When Eva Longoria dismissed the large role Black female voters played in the 2020 presidential election in a television interview with MSNBC, Black women everywhere were not surprised.
Due to the efforts of Black women such as Stacey Abrams, former candidate for the role of Georgia’s governor, President-elect Joe Biden became the first Democratic presidential candidate to win Georgia since 1992. Nationwide, 90% of Black women voted for Biden, a higher percentage than any other demographic in the country.
In the interview, Longoria said, “Of course, you saw in Georgia what Black women have done but Latina women were the real heroines here, beating men in turnout in every state and voting for Biden-Harris at an average rate of 3:1.”
Following the online backlash, Longoria released an apology, stating “Watching this back I can see that this sounds like I’m comparing Latinas to Black women, which I would never do. I was comparing Latinas to their male counterparts, but my wording was not clear and I deeply regret that.”
Still, her words struck the wrong note. In a Refinery29 article, Afro-Latinx writer Jasely Molina stated, “When you diminish the work of Black women from within and without your community, from society, and from history, you are also invalidating their experiences, their roots, their identity, their existence.”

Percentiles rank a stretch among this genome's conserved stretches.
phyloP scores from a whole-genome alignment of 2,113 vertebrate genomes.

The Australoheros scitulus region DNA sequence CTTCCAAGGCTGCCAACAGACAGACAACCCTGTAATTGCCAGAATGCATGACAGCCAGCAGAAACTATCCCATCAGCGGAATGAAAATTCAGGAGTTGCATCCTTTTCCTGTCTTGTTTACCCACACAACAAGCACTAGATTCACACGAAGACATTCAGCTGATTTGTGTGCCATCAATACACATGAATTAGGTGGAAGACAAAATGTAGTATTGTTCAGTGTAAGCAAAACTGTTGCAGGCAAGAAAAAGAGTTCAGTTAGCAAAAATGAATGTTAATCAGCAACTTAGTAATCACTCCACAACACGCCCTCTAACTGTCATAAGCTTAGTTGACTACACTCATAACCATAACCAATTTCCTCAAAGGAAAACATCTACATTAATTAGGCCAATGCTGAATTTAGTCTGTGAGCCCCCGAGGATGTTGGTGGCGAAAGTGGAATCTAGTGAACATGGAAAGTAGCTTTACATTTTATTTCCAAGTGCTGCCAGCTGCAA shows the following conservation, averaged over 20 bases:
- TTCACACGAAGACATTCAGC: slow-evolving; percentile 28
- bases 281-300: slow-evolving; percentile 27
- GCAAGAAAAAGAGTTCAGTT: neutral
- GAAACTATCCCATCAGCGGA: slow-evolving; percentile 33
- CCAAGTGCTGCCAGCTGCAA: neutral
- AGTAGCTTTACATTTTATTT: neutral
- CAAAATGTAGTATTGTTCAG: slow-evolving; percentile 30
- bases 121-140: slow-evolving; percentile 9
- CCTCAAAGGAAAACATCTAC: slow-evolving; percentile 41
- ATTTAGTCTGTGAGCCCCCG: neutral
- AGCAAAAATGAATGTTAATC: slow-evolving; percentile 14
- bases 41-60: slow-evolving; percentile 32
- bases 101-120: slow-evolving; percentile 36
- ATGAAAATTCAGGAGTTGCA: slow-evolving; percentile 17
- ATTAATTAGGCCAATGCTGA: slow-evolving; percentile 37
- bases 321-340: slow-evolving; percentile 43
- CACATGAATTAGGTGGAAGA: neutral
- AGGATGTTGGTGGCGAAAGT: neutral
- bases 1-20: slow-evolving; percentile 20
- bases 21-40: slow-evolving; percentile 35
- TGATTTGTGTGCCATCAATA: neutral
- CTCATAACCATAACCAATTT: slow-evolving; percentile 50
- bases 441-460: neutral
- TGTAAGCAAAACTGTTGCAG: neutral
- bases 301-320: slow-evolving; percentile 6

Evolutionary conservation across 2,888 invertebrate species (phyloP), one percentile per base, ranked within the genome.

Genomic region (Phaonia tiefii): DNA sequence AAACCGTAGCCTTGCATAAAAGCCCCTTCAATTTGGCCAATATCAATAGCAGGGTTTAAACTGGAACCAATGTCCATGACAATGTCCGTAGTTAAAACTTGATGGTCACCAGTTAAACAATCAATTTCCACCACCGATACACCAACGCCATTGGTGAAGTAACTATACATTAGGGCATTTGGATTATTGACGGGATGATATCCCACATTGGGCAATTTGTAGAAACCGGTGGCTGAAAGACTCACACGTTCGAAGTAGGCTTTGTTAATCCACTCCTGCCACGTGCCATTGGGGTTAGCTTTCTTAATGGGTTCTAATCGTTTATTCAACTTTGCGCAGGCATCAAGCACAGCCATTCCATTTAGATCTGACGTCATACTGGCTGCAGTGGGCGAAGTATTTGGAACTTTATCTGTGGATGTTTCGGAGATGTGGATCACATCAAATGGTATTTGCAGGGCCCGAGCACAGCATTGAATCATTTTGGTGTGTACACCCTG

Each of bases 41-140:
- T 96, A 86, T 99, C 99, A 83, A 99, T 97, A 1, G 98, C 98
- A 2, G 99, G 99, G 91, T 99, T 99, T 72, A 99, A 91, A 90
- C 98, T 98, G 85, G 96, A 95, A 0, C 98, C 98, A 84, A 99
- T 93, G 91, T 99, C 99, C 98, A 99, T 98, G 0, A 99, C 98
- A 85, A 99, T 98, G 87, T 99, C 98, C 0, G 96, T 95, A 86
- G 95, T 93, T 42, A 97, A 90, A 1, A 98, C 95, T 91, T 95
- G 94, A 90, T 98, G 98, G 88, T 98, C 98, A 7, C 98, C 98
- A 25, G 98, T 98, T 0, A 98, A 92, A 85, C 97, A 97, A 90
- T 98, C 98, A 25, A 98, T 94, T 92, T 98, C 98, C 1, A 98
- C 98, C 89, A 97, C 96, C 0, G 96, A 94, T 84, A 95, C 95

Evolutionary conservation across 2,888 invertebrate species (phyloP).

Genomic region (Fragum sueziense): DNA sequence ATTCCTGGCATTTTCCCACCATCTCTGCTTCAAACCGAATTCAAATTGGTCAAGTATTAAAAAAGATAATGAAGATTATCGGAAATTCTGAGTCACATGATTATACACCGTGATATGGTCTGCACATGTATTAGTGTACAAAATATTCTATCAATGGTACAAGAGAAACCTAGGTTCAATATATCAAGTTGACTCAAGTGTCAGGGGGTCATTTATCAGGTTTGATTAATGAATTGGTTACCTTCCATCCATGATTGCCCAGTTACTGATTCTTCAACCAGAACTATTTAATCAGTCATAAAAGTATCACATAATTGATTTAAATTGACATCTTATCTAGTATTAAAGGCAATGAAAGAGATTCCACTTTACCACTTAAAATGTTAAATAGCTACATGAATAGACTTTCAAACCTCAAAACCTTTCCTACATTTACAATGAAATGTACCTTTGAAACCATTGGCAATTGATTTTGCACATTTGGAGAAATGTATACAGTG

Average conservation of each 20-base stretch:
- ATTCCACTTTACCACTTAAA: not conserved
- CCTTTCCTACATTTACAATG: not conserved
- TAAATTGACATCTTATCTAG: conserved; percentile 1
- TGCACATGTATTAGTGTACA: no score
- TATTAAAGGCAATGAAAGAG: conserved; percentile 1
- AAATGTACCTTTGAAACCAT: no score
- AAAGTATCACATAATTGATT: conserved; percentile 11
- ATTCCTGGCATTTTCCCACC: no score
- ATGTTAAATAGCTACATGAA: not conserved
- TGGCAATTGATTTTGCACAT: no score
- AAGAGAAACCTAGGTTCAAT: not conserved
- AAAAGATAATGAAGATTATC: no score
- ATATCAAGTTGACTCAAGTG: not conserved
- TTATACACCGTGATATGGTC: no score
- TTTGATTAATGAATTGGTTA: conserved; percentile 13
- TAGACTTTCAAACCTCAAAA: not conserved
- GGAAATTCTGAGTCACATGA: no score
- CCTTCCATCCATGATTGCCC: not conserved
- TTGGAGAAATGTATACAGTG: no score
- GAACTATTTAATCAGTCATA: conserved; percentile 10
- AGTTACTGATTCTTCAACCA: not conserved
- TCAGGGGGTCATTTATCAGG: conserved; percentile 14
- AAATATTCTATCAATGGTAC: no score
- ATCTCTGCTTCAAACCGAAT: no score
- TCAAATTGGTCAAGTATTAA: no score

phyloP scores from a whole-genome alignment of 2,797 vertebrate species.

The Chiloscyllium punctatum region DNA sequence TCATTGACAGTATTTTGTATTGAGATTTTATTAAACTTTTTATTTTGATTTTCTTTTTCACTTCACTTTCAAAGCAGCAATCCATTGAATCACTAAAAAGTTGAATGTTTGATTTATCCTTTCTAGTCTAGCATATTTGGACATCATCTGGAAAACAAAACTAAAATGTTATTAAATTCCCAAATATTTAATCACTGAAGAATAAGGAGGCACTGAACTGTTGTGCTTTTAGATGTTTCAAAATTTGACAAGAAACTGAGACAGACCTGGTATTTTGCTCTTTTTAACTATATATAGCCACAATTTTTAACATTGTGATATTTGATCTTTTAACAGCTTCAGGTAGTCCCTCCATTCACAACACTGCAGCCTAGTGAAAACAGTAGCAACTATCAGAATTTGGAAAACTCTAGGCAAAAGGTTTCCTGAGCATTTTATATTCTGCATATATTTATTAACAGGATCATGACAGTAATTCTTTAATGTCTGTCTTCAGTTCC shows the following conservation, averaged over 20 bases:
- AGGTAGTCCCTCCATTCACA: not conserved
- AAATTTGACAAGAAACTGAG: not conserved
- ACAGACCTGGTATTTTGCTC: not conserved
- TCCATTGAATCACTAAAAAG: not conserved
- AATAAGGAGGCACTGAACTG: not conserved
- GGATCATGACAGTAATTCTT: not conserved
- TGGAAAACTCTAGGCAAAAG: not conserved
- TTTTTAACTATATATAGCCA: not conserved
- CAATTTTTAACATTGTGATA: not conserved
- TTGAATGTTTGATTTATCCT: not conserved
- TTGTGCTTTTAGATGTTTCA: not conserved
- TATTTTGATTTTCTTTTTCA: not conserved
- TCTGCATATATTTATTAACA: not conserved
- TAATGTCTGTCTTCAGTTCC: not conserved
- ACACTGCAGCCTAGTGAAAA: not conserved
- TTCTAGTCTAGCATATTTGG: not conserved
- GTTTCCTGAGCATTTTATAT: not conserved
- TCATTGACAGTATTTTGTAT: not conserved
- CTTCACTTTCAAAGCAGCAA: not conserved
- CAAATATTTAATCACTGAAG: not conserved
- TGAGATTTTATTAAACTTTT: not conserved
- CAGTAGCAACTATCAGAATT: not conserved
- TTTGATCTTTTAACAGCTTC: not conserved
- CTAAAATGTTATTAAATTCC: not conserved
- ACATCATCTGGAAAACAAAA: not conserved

As a Black woman, the underlying message in Longoria’s original statement felt all too familiar. For me, as well as many others online, it was reminiscent of Gina Rodriguez’s many instances of anti-Blackness. One example is her complaint about the lack of Latinx representation in Marvel films during Black Panther’s 2018 release, all the while ignoring Tessa Thompson and Zoe Saldana, two Afro-Latinx women who recently had been given leading roles in Marvel films.
Both Eva Longoria and Gina Rodriguez’s words reflect a larger trend of Black women’s achievements, influence, and efforts being erased in favor of uplifting another group. If you claim the title of activist, as Eva Longoria and Gina Rodriguez do, it’s critical to learn how to advocate for your community’s visibility without devaluing the work or accomplishments of another group.
Whether it’s our voices being overshadowed by men in the Black Lives Matter movement or white feminists not considering how race intersects with gender when discussing misogyny, Black women are in need of allies that uplift us, not “allies” who silence or dismiss us. Here’s how you can be one.
Instead of speaking over Black women, speak from the “I” perspective
In any space where you’re talking about issues relating to race, culture, or identity, speaking from your perspective can prevent you from speaking over others, as Eva Longoria did. It can be hard to decenter yourself from a conversation because so often we aim to put ourselves first. By speaking only from your perspective, you can better self-reflect on how the given topic affects you, while also listening to how it affects others.
Give credit where credit is due